Have you tried meditating yet? Here’s a guided meditation by Dr. Andrew Weil you can try. With all you do with your training to get your heart rate and breathing up, meditation will help give your body and mind an opportunity to slow down and recover.

My Worst Bike Crash

The last time I crashed really hard on a bike was the spring of ’96. I was mountain biking with some friends and didn’t see a gap created by the heavy rains. My friend bunny hopped it. I landed on it, went over the bars and slid on the right side of my body for several feet. I didn’t need to go to the hospital, but I remember inviting a couple of friends over to partake in a mini keg of Grolsch. And I didn’t wear skirts that summer because the road rash was so bad.

I had a pretty good streak going of no bad crashes – until last Sunday. I was just going out for an easy spin down by Todd’s place. I like going into this wilderness park where there’s a paved road to practice my aero position and take in the scenery without cars.

Four miles into my ride, I hit a pothole that I didn’t see. (Yes, I have crappy vision.) Usually I can recover from those bobbles, but not this time. My Garmin showed I was going 18.4 mph. I don’t remember the fall. But my Garmin said I took quite a bounce, crashing at 16.8 mph and sliding for 12 seconds. I got knocked out. I don’t think it was for very long. When I regained consciousness, I was surrounded by five strangers who wouldn’t leave my side until the paramedics got there. Apparently, I stopped my Garmin 1 minute and 50 seconds after impact. I don’t remember doing it. If I had been wearing this headband that I got at the Boston Marathon Expo, perhaps one of those kind people could’ve done it sooner. They kept saying, “I can’t believe you didn’t break your collarbone!”

Once I found out that I had been knocked out and saw my trusty Specialized Prevail helmet was cracked in two places, I knew I had to get checked out at the hospital. I’ve been writing about head injuries for the past 15 years for my rehab hospital client. I know you just can’t mess with them. The rush of adrenaline or shock that you get from impact kind of masks the pain. As the minutes ticked by, I wondered if maybe I broke something – my ribs hurt and my hip was swollen. The paramedics/firemen rode me, and my bike “Blaze,” out of the park. Todd’s brother, Ken, picked me up at the park entrance and drove me to the hospital. Ken is no stranger to bike accidents as you may recall. He’s broken his collarbone four times! And I was grateful he kept me company for three hours in the hospital. The folks at Mission Hospital were great. They gave me a CT scan, X-rays of my pelvis and ribs, a tetanus shot, and cleaned up my road rash. I had a mild concussion. The next day, I still felt shelled. I declined using the prescription for a painkiller. The last time I took one I had dreams of King Kong sleeping in the fetal position in my neighbor’s garage and strange little rat-a-saurus creatures with neon tails eating pineapple off my bedroom floor. No thanks! I opted for vodka and pomegranate juice instead. ☺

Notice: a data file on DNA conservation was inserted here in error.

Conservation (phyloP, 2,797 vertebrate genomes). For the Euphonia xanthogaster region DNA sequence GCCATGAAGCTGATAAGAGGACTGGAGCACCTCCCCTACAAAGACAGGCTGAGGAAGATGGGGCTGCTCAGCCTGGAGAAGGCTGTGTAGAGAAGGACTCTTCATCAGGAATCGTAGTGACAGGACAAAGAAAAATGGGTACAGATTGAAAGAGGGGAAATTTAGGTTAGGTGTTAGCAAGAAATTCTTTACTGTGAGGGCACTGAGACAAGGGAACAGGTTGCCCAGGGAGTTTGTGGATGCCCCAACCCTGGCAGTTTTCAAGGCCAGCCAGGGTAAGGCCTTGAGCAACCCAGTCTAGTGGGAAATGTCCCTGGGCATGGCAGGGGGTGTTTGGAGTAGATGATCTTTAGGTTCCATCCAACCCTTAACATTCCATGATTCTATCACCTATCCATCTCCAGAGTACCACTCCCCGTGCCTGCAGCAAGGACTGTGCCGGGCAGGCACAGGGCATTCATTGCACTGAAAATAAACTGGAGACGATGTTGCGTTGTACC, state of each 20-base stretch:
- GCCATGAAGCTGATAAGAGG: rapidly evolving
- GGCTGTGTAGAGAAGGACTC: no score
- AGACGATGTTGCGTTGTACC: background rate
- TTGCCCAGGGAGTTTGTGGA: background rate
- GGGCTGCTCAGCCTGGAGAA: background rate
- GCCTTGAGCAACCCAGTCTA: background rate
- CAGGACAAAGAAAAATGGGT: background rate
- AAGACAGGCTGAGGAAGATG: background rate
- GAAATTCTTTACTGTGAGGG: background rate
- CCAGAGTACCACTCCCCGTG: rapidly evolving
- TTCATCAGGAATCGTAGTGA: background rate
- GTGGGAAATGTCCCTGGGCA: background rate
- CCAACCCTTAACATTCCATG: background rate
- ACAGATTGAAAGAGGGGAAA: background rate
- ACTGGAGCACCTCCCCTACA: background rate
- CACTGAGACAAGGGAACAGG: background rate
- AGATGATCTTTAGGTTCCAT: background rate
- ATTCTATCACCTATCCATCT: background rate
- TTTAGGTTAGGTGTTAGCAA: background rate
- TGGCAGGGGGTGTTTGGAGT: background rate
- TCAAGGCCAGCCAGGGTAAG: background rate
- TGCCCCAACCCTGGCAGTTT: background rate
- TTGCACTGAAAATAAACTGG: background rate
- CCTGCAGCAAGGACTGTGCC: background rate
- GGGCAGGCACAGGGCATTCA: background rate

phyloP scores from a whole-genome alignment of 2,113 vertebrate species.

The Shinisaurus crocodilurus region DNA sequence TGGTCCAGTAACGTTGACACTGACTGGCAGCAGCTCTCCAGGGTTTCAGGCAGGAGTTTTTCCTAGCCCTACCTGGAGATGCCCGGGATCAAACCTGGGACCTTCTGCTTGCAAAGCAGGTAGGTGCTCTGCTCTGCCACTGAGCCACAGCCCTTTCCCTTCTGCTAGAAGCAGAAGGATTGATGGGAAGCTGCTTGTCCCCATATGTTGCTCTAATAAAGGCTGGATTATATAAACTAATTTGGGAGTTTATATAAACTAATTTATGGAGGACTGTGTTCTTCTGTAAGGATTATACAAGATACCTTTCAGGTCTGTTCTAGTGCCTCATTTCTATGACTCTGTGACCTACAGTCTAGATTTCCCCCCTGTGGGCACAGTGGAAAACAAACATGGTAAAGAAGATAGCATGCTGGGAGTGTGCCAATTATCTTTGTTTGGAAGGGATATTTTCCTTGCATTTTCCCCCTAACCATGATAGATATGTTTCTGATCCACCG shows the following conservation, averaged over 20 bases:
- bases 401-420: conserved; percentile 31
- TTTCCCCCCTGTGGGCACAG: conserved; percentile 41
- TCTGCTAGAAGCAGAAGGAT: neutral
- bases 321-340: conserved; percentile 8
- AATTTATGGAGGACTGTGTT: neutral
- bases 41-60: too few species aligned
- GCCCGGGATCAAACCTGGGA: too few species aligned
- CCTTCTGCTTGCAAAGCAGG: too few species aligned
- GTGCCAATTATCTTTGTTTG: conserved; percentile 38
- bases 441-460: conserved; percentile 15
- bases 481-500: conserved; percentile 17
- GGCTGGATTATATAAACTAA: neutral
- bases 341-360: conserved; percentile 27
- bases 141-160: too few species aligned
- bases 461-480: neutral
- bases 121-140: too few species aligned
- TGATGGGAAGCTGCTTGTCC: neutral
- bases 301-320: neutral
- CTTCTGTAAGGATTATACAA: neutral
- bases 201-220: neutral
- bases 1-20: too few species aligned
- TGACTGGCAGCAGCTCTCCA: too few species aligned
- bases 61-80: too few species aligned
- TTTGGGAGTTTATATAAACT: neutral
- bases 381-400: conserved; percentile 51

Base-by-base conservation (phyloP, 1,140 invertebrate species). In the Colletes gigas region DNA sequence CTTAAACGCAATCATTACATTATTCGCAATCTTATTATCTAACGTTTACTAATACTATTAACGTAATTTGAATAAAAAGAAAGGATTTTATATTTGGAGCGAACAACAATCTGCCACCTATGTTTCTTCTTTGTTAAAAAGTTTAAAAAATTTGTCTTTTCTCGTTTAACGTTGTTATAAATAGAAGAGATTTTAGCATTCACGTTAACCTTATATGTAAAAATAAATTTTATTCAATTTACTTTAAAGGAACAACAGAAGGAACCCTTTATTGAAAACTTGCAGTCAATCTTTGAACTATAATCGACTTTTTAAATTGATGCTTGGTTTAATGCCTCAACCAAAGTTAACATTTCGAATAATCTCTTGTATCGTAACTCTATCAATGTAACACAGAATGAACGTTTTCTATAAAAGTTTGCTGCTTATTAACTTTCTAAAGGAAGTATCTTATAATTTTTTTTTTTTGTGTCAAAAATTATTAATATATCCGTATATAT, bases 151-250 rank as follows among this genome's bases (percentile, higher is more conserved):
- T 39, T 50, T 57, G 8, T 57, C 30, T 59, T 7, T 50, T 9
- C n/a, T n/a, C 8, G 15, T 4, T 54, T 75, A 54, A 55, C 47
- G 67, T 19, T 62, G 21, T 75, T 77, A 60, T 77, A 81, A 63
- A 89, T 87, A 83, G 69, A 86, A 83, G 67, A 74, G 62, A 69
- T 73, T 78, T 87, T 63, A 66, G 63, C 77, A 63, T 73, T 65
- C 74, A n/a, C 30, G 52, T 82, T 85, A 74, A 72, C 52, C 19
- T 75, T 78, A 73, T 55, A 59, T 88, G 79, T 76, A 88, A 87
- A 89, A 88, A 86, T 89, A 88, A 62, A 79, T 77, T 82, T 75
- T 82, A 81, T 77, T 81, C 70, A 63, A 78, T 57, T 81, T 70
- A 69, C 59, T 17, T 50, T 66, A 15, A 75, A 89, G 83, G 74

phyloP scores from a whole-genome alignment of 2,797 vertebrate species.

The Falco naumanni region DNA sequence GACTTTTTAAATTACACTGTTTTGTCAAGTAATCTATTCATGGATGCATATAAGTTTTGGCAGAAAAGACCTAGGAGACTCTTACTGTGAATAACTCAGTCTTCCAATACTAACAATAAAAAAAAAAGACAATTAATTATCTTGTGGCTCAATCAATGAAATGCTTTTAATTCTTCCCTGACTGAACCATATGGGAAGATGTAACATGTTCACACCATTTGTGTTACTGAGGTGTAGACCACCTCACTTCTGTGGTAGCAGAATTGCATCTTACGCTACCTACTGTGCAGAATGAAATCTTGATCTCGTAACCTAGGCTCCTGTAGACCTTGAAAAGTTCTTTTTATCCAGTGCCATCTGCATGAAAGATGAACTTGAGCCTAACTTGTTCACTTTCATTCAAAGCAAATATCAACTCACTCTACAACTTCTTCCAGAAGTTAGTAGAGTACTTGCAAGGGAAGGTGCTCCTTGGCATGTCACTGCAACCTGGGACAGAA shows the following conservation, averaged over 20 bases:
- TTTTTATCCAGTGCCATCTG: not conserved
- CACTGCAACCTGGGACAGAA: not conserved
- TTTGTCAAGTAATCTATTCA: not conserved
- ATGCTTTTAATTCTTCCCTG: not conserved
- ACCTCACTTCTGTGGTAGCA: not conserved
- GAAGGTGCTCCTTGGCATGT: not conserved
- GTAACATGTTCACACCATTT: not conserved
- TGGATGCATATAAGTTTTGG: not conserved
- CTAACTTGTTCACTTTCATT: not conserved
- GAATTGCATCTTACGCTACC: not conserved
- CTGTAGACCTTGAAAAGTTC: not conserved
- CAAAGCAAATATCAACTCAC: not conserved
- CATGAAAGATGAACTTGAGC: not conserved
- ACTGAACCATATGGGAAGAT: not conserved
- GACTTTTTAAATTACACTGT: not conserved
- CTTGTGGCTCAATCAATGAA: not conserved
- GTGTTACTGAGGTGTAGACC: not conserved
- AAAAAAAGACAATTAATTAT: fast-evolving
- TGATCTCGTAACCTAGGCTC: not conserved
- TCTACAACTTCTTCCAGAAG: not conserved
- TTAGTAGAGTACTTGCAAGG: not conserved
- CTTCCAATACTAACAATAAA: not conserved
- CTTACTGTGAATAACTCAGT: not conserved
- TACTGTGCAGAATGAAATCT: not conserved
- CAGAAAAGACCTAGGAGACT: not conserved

I thought recovering from this would be like getting over the soreness of a marathon or a half Ironman. Nope. I’m still incredibly sore on the right side of my body just over a week later. It still hurts to laugh.